Mobile Phones and Your Health

Before we start, you may have noticed that a couple of blog posts have been published earlier than anticipated this week.  Yesterday I sent the ‘5 mins more…‘ post a day earlier than I meant to.  It happened earlier in the week also. Sorry about that, the WordPress site we use has a button that says ‘Update’ on it,  which is essentially a ‘save’ button. Occasionally this very same button changes it’s function to ‘Publish’. It’s the same button, same place and the same colour. I habitually manually save as I go – too many scars – and this multi-function button is catching me out. Sorry if this has caused any confusion.

OK, here we go:

Not everyone has a mobile phone, or for that matter a smart phone, this much we understand. If you are one of these people, I hope you will still be entertained and informed by today’s post.

I’ve added quite a few links to webpages in this blog post, more than usual. Clearly if you read all of them it would take you beyond the 5 min time period allotted. Pick an area that you are interested in and read some of the pages I’ve linked to.

To summarise  (not much of this will surprise you):

  • Fatal car crashes related to mobile phone use are skyrocketing – and you will go to prison for a long time if you cause one.
  • The link between brain tumours and mobile phones is as yet inconclusive.
  • Your eyes will suffer if you look at any screen for too long.
  • We are becoming psychologically addicted to our phones.

Mobile Phones and Driving

‘Keep your eyes on the road, your hands upon the wheel.’
Jim Morrison

I’ve had a good surf around the web to find statistics on mobile phone related car crashes, and as usual there’s more stats out there for the US than UK – but all webpages seem to agree that it is a massive and under reported problem (Business Insider and Brake).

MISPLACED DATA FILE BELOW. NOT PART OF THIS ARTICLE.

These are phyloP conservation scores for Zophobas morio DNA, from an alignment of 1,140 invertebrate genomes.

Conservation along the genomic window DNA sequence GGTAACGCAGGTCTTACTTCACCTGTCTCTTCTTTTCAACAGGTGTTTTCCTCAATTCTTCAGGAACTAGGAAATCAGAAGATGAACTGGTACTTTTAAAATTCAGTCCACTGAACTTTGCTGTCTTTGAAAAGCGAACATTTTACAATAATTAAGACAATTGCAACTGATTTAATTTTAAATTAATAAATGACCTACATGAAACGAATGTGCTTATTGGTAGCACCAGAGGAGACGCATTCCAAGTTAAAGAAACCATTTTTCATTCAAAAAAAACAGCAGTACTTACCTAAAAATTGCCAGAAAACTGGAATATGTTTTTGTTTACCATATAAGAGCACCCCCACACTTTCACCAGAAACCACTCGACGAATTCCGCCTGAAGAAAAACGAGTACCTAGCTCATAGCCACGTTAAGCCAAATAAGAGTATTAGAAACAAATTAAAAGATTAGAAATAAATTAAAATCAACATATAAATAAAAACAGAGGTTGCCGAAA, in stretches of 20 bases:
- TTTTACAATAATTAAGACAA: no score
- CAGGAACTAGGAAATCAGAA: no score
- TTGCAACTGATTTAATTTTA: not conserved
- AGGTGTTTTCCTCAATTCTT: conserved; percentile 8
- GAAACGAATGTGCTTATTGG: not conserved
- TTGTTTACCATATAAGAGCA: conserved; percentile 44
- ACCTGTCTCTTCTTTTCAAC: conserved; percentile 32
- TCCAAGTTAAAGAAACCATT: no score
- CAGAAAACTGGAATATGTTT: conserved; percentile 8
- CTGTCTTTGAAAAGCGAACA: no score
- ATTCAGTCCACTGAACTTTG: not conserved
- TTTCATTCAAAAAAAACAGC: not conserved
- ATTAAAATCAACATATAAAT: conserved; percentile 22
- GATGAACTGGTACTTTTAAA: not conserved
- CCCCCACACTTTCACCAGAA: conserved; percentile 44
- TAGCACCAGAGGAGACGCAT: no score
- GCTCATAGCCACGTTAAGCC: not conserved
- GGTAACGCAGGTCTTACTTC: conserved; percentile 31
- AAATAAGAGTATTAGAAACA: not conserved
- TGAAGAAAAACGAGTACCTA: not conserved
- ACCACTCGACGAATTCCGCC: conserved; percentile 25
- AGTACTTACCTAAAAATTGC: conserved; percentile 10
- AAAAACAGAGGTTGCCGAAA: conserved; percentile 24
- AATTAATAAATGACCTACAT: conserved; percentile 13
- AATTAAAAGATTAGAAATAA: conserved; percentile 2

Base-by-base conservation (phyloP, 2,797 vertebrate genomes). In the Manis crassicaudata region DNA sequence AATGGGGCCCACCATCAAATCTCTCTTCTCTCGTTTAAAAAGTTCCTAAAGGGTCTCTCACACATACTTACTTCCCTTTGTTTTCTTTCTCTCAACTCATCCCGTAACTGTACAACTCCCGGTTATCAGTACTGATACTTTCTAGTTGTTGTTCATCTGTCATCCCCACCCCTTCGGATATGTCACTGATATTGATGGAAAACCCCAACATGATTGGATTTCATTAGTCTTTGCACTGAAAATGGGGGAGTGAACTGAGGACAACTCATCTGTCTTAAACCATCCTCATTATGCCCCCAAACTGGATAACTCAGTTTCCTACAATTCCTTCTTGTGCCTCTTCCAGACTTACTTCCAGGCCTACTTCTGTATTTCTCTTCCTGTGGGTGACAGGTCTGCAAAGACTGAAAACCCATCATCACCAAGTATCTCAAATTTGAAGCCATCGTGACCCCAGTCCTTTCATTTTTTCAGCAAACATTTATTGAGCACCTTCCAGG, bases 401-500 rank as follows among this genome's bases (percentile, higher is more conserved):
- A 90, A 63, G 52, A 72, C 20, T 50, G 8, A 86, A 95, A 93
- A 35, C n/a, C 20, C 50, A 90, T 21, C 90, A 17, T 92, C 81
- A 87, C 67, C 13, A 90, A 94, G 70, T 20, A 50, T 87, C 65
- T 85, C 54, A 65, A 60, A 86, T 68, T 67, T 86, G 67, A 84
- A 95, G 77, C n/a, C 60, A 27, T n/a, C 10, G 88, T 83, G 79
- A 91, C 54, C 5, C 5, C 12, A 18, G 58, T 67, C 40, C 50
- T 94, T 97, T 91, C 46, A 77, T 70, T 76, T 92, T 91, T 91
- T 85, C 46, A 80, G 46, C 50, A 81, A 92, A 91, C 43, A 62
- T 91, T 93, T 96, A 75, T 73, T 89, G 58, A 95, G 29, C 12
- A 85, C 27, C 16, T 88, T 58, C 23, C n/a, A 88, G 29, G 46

Recent changes to the law mean that, if convicted of minor mobile phone related offences, you can face up to six points on your license plus a £200 fine. It’s cheaper and safer to invest in a hands-free kit.

Just out of interest here’s a fascinating, if morbid, site detailing what you’re most likely to die from if you’re an American.

Mobile phones and Your Head


There’s some information on the Cancer Research website if you wish to dig deeper.


An increasing number of studies are showing that we are becoming psychologically addicted to our phones. The word nomophobia was coined in 2010 during a study commissioned by the UK Postal Service. It describes people who exhibit signs of anxiety if they do not have their phone with them, if their phone is running out of charge, or haven’t looked at it for in the last few minutes. If you’re interested, have a look at the All about counselling page and Nomophobia: A rising trend in students to test yourself to see if you have nomophobia.

Mobile Phones/Screens and Your Eyes

Prolonged periods of look at any screen can cause damage to our eyes. Have a look at Keeping your eyes in a digital world and keep the  20-20-20 suggestion in mind.


Find us some trustworthy UK statistics on mobile phones and traffic incidents (that are not published in newspapers).


Post any tips or sites with details of how to stay healthy in the digital world.






108 thoughts on “Mobile Phones and Your Health

  1. Nicole March 15, 2017 / 4:58 pm

    Since I use a computer so much for work I always like to have a break as much as I can from looking at a screen, especially away from work. So I’ll read books, magazines, never used a Kindle. Prefer to write and send cards i.e. for birthday’s, rather than send a text/email. And be out and about and living my life, instead of looking at Facebook and staring at another screen reading about someone else’s life. Plus I love enjoying the moments and being present, instead of looking through a lens/screen and taking photo’s to show others. It’s about balance I reckon; digital technology in moderation, like most things is key.


  2. Neema Trivedi-Bateman April 25, 2017 / 10:11 am

    I’ll be encouraging myself, my friends, and my family to:

    Choose face-to-face conversations or solitude as well as mobile phone usage
    Match mobile phone time to face-to-face time
    Take the opportunity when on holiday abroad to leave the phone at home/in my bag
    Charge my phone overnight out of reach from my bed


  3. Matt McConkey June 16, 2017 / 8:47 am

    (I missed this one)

    On mobile phone use while driving:

    “You are four times more likely to be in a crash if you use your phone.

    Your reaction times are two times slower if you text and drive than if you drink drive, and this increases to three times if you use a handheld phone.

    (from Dept. for Transport’s Think! road safety campaign:


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